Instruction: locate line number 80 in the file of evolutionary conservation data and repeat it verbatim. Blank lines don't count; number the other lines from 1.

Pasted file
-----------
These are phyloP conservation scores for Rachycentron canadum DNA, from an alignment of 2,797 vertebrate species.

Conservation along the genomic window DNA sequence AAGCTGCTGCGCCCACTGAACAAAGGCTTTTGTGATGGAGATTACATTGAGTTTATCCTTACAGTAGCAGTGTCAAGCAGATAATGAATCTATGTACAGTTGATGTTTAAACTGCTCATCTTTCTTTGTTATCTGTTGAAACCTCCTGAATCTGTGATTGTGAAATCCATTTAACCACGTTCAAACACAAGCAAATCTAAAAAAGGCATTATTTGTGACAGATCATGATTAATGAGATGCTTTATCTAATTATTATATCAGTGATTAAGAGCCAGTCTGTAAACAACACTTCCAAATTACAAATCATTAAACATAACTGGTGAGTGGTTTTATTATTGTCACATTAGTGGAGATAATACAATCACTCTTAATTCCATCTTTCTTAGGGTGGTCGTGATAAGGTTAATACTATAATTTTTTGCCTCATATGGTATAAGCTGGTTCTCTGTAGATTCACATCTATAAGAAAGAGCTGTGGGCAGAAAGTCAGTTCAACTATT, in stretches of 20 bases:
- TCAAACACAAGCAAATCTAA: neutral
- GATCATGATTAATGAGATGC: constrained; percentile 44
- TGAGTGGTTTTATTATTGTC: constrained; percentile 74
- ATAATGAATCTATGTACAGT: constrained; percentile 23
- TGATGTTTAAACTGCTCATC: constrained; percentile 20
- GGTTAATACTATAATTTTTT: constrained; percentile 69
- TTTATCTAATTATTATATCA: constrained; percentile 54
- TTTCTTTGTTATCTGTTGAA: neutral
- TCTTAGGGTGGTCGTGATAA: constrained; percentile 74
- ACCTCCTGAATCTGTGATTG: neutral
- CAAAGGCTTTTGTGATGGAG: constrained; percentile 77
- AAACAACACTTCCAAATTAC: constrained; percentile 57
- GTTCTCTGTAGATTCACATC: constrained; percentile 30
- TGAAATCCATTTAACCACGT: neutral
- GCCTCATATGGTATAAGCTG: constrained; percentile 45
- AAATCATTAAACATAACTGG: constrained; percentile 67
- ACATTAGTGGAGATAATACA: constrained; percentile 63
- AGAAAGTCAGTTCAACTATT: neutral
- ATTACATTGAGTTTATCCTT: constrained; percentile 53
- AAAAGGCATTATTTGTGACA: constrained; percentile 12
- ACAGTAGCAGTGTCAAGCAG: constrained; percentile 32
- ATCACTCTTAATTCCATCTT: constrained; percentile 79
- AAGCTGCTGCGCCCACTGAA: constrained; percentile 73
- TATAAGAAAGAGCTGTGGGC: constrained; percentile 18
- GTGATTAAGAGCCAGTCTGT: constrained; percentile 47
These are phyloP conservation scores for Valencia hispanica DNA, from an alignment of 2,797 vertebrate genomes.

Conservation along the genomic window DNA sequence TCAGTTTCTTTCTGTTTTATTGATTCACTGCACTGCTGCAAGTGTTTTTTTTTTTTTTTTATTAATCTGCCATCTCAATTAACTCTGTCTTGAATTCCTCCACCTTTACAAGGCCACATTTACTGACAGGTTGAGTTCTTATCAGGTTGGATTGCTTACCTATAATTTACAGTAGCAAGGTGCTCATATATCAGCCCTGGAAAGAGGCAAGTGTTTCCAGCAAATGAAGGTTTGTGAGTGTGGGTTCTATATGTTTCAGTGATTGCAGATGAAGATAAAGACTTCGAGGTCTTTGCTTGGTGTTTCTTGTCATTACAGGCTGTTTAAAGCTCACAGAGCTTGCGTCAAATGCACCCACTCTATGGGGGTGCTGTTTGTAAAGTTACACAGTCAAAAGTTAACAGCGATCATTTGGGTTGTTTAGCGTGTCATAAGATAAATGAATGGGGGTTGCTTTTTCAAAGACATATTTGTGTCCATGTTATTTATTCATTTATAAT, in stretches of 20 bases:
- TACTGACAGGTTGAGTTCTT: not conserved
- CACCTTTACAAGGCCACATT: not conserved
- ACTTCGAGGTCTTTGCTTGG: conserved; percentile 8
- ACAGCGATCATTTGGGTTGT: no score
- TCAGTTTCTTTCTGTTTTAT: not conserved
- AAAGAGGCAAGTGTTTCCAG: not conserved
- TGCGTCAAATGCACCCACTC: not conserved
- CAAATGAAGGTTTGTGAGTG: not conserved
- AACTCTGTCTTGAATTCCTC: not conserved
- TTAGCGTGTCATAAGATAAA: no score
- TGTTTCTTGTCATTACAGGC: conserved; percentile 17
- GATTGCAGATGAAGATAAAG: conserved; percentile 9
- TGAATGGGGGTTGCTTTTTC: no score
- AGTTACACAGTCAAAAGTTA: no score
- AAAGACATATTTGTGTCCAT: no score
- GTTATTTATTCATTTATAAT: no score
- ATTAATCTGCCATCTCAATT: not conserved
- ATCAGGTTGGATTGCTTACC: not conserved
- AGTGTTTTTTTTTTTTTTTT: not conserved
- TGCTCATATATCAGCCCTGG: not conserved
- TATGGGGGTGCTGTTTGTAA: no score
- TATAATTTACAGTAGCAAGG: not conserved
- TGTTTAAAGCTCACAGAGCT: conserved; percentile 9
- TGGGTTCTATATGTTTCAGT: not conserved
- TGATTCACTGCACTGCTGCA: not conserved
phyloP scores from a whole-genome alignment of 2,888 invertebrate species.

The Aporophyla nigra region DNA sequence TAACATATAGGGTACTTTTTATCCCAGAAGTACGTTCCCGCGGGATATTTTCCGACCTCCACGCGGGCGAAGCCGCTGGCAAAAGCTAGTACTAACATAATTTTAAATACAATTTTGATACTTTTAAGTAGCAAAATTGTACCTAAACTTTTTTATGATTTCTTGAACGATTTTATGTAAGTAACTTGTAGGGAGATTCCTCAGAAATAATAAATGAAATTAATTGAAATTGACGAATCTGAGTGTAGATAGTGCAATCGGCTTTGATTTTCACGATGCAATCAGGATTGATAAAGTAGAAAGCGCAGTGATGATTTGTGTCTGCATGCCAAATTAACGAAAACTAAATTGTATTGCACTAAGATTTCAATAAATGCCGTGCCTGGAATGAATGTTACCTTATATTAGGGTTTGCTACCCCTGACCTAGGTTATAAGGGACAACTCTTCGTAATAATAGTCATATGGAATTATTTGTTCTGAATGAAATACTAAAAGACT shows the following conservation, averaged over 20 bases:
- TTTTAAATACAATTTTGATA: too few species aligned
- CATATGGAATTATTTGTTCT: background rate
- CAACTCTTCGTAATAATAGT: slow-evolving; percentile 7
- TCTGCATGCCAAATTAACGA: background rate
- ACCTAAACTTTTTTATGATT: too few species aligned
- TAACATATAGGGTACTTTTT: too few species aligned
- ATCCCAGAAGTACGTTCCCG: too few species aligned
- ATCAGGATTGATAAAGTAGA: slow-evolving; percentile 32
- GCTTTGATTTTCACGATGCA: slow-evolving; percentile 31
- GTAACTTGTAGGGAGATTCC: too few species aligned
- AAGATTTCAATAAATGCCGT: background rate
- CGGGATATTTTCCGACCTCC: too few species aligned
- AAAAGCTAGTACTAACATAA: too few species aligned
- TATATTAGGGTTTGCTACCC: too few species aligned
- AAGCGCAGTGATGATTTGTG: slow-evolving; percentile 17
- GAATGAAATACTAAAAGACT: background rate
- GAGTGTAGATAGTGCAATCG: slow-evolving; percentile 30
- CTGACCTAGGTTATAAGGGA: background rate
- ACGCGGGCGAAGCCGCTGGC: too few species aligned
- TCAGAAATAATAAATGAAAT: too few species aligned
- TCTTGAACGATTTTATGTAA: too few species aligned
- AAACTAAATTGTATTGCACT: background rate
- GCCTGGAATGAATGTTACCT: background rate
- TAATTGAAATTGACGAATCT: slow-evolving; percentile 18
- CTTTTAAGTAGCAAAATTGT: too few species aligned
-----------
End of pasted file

- TAATTGAAATTGACGAATCT: slow-evolving; percentile 18